April 7 (Bloomberg) -- The following is a roundup of soccer stories from U.K. newspapers, with clickable links to the Web.
Lukaku to London?
Tottenham manager Harry Redknapp is looking to sign Anderlecht striker Romelu Lukaku for 17.5 million pounds ($28.6 million) after the 17-year-old’s scoring drought dimmed interest from Manchester United, Chelsea and Manchester City, the Daily Mail said.
The 17-year-old had been valued at about 26 million pounds, but has scored just three times since Christmas, the newspaper said. West Ham and Everton may still be interested in signing the player, the newspaper said.
Aston Villa goalkeeper Brad Friedel and midfielders Nigel Reo-Coker, Robert Pires and Michael Bradley are awaiting a decision by Gerard Houllier on whether they will be at the club next year, the Sun said.
The coach may want to provide incentives for the players to help the club, just two points above the relegation zone, to stay in the Premier League, the newspaper said.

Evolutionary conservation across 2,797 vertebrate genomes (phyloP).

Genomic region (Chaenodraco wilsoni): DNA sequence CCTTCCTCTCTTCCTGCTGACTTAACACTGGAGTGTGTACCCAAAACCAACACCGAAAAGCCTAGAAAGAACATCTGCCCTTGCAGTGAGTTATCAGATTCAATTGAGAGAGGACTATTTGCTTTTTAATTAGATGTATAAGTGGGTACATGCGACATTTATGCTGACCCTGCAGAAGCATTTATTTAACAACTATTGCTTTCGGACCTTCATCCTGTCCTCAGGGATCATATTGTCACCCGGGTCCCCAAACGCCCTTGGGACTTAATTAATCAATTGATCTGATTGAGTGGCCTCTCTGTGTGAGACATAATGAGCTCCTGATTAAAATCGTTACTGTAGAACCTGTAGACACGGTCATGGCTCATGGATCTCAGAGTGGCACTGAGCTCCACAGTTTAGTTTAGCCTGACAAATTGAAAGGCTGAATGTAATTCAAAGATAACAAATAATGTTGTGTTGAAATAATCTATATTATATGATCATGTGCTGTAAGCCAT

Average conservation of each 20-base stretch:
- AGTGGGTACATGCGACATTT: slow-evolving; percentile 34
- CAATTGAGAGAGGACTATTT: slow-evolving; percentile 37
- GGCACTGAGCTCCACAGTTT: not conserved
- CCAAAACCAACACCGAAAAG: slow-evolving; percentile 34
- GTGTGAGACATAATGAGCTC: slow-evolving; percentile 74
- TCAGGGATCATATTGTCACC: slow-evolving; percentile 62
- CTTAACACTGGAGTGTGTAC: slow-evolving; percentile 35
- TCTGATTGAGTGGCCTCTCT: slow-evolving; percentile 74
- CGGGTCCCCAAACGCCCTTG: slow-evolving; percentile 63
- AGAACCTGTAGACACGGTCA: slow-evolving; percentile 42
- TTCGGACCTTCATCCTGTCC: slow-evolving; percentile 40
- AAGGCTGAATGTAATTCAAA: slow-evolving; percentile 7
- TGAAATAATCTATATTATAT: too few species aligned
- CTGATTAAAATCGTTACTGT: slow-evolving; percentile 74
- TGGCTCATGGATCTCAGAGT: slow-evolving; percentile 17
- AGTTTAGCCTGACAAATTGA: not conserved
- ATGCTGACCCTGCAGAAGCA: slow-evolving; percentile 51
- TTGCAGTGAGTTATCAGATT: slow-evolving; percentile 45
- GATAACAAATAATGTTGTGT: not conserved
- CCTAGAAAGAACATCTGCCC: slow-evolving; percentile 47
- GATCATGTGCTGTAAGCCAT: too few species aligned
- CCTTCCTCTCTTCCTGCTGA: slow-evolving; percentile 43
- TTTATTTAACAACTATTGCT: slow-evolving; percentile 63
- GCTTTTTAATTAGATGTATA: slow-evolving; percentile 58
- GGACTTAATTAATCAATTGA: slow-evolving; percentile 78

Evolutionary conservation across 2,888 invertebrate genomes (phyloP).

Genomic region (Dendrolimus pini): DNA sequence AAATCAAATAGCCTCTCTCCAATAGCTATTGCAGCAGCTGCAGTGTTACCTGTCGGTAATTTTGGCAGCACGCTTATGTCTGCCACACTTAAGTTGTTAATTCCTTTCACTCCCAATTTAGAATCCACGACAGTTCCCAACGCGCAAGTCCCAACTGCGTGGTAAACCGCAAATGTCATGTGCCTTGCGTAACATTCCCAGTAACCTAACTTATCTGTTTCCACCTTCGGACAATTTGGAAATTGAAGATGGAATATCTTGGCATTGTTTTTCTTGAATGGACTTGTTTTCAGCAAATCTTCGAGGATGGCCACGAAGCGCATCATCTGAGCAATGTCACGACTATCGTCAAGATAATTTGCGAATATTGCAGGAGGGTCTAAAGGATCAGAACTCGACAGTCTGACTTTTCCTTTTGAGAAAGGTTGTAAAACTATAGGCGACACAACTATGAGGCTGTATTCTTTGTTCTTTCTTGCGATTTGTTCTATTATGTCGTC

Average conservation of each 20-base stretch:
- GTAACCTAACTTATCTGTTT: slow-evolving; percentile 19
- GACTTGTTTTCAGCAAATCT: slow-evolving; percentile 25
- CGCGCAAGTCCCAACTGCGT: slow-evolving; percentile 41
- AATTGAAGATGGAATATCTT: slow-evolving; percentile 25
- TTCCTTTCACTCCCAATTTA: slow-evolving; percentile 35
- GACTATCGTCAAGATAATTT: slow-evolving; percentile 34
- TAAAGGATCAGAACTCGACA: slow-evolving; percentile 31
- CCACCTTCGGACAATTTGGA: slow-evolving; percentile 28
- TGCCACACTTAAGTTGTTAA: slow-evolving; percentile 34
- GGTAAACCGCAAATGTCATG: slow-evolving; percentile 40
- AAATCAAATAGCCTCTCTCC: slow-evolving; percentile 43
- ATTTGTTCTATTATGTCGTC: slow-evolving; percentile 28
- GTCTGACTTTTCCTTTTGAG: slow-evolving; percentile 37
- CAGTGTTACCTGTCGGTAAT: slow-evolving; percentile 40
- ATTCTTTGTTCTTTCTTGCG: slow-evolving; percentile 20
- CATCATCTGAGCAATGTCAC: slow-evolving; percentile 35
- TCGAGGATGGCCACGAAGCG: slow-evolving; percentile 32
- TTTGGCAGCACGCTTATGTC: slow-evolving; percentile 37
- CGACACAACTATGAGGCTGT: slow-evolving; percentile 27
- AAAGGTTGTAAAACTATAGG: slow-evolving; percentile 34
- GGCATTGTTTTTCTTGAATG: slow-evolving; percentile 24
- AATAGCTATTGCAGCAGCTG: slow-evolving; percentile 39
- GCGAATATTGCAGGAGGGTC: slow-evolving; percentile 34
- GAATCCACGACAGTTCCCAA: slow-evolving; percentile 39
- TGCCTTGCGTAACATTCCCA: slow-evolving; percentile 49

Liverpool manager Kenny Dalglish’s future is being undercut by the club’s injuries, with five players including captain Steven Gerrard hurt going into the last string of matches, the Mirror said.
Dalglish, who took over earlier this season, was expected to get the full-time job in the last several weeks, but losses to West Ham and West Brom have hurt his standing, the newspaper said.
Dalglish and Houllier are both vying for Wolverhampton midfielder Matt Jarvis, the Mirror said.
Houllier wants the player to replace Ashley Young, who’s likely to leave Villa after the season, while the 24-year-old is one of Liverpool’s targets, the Mirror said.
Mick McCarthy will want at least 8 million pounds for the player, the newspaper said.
Tottenham isn’t likely to face charges from European soccer’s governing body for chants about former Arsenal player Emmanuel Adebayor, who scored twice for Real Madrid in its 4-0 defeat of Spurs this week and who said he was singled out for racist abuse from the visiting fans, the Telegraph said.
UEFA said there was nothing in the official report on the match that would spark an investigation, and unless officials or police file an notification of an offense, the matter won’t be taken any further, the newspaper said.
Spurs acknowledge that the chants are offensive, but not racist in nature, the newspaper said.
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